External photography is used to document pathology of the eyelids, ocular adnexa, ocular surface, and anterior segment. High resolution images effectively document the color, size, position, and extent of lesions within external and anterior ocular structures.
Color Fundus Photography
OSOD specialists work independently or in collaboration with fundus photograph reading centers to:
- Document the appearance of the retina for GLP and GCP studies.
- Consult in the design, conduct, and analysis of multi-center clinical trials and epidemiologic studies that use ophthalmic imaging.
- Apply a large array of digital and film-based fundus cameras for imaging the retina, including the Micron III (Phoenix Labs Inc), for photographing the fundus in mice and rats.
Fluorescein angiography is used to assess the integrity of the retinal and choroidal vasculature. In pre-clinical studies it has been particularly useful in assessing the efficacy of anti-VEGF compounds in the laser animal model of AMD.
Fundus autofluorescence imaging has been shown to be a useful tool to document metabolic changes at the level of the retinal pigment epithelium (RPE), suggesting areas of high risk for visual function loss.
Slit Lamp Photomicrography
Slit lamp photomicrography is used to document the health of the adnexa and anterior segment, including finite evaluation of specific layers of the cornea and lens, and microscopic features of the iris as observed through a slit lamp biomicroscope.
The anterior chamber and trabecular meshwork can also be imaged using a variety of gonioscopic lenses. This procedure is suitable for a wide variety of species in pre-clinical studies, as well as clinical research.
Anterior Segment Optical Coherence Tomography (AS-OCT)
Optical coherence tomography (OCT) is a non-invasive imaging technique that provides three-dimensional and cross-sectional views of ocular structures with a resolution that approaches that of light microscopy. OCT is widely used clinically for diagnosis and longitudinal monitoring of many retinal disorders.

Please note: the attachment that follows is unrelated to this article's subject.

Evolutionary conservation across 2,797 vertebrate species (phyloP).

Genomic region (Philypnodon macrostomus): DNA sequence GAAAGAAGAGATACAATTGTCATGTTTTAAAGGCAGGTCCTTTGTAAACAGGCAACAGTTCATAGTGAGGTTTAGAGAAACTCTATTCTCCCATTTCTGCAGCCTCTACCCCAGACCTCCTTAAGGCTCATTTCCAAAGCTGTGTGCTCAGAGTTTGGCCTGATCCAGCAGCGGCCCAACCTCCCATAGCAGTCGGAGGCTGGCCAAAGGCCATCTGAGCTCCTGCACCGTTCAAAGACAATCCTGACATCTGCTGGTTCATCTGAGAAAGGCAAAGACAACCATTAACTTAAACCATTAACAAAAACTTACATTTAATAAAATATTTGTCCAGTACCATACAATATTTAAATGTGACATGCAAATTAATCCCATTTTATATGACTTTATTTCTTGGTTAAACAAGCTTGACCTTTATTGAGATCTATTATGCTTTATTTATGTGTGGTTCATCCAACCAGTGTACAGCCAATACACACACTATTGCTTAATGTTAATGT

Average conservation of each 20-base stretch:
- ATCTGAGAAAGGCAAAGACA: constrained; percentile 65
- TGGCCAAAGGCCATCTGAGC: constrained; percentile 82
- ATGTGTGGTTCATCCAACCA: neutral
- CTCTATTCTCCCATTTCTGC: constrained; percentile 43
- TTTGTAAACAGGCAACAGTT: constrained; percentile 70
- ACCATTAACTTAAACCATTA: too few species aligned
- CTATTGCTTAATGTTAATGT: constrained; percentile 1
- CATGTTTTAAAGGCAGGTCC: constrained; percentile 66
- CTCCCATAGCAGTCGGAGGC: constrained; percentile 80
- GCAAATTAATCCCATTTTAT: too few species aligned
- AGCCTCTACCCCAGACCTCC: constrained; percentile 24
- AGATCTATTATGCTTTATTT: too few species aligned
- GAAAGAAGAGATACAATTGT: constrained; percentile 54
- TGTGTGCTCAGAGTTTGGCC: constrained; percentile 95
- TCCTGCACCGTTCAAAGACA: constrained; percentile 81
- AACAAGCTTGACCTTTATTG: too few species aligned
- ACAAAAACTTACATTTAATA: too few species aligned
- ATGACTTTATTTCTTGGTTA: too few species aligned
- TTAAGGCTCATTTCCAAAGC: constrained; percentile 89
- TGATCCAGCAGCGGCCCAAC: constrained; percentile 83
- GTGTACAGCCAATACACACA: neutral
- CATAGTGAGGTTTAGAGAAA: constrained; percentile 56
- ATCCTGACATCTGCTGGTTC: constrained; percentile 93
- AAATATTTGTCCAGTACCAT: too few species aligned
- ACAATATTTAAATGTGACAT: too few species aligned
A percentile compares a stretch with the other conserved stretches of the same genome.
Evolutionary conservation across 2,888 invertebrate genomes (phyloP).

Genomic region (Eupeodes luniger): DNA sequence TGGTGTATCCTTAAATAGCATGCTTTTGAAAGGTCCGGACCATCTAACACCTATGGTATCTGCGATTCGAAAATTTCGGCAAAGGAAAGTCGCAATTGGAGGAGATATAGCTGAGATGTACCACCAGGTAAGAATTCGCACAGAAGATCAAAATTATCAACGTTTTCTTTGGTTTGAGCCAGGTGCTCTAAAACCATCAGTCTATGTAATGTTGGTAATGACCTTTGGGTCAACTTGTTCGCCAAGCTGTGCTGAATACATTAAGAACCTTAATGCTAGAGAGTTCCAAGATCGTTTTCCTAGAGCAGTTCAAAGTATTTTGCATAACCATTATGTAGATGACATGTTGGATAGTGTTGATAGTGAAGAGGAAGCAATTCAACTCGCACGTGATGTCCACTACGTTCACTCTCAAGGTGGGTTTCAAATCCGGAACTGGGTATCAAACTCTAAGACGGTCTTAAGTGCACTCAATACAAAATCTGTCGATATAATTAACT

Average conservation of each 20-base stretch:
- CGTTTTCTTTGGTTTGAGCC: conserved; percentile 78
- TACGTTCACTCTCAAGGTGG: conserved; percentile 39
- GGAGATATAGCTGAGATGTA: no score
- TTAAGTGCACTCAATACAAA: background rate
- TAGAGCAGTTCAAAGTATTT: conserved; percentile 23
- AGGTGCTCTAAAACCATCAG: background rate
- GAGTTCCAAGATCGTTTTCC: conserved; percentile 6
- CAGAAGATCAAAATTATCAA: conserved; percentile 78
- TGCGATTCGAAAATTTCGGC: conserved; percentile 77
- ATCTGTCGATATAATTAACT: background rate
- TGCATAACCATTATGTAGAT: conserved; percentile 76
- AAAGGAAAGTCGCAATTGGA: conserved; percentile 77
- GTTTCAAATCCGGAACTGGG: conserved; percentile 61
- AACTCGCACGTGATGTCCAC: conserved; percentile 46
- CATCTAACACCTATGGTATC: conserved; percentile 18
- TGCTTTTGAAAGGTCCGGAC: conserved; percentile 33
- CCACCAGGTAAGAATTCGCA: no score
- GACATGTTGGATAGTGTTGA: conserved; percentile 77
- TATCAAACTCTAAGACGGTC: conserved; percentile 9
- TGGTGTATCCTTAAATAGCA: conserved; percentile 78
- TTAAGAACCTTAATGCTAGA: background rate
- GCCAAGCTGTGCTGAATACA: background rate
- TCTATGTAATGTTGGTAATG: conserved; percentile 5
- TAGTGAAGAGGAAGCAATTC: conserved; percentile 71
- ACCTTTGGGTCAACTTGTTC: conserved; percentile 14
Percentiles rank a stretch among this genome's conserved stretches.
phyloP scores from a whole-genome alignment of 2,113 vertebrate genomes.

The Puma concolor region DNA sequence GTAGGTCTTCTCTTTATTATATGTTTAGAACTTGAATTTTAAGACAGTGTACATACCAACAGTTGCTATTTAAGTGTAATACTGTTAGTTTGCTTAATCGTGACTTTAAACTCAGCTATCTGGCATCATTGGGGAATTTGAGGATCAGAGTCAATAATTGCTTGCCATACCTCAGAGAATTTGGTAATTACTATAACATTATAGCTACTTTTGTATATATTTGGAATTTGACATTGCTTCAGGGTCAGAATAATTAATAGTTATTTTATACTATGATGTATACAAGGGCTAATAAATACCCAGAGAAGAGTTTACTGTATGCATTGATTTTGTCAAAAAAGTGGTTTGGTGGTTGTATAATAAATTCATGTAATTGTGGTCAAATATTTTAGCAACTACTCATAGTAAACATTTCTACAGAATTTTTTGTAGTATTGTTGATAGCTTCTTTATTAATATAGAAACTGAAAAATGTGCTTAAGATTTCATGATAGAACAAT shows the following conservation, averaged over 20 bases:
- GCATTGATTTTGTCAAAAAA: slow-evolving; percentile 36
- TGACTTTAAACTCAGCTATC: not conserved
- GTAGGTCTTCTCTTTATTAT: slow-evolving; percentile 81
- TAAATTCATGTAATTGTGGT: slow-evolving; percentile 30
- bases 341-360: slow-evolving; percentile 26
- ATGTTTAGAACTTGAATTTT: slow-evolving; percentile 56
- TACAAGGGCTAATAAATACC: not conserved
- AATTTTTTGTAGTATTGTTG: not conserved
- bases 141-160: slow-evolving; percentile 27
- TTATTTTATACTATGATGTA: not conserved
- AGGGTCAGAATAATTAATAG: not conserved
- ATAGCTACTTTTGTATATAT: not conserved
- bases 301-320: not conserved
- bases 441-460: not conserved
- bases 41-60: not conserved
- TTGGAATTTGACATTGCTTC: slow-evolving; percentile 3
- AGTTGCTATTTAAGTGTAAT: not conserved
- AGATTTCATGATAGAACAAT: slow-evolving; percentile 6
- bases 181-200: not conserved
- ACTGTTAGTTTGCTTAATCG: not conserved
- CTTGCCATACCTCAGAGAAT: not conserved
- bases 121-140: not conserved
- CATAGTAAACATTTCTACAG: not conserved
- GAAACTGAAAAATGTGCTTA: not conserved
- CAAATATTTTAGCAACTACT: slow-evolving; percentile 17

Anterior segment optical coherence tomography utilizes semi-coherent light with high absorption and low penetration, allowing visualization and assessment of the shape, size and position of anterior segment structures including the cornea, iris, and lens. In preclinical studies, it is often used for longitudinal evaluations of the cornea, anterior chamber angle, iris, and lens. At OSOD, we have experience acquiring high-quality AS-OCT images using the Heidelberg Spectralis® in tandem with an anterior segment lens, or with the Visante® AS-OCT unit (Zeiss-Meditec).
Posterior Segment Optical Coherence Tomography
Optical coherence tomography (OCT) is a non-invasive imaging technique that provides three-dimensional and cross-sectional views of ocular structures in the posterior segment including the retinal layers, vitreous, and portions of the choroid and optic nerve.
OCT is widely used clinically for diagnosis and longitudinal monitoring. It is particularly useful in the evaluation of macular edema, macular holes, glaucoma, and age-related macular degeneration. Preclinically, OCT is used for visualizing the posterior segment and assessing changes in retinal layers in drug safety studies. In tandem with our colleagues at MERIT CRO, Inc., OSOD has developed, validated, and published a semi-automated protocol for accurate segmentation and measurement of retinal layer thicknesses in both human patients and laboratory species.
OSOD primarily uses the Heidelberg Spectralis® instrument for acquisition of OCT images in preclinical studies.
Specular photomicroscopy is used to assess the integrity of the corneal endothelium. The instrument provides an image of the individual cells of the endothelial layer and determines cell counts, size, shape and organization. The presence of abnormal cellular organization may indicate the presence of toxicity to the corneal endothelium. OSOD uses both the Topcon SP-300™ contact system and the Konan CellChek XL™ for projects requiring specular microscopy.
The use of high frequencies has greatly increased the spatial resolution of non-invasive ultrasound.
High resolution ultrasound instruments are used to visualize lesions in the anterior segment, including the iridocorneal angle, as well as the posterior segment.
Ultrasound biomicroscopy is used to produce images of anterior segment structures or sub-surface lesions. This technique has proven useful in imaging conjunctival, lacrimal, and eyelid pathology, and in detecting and measuring anterior segment lesions.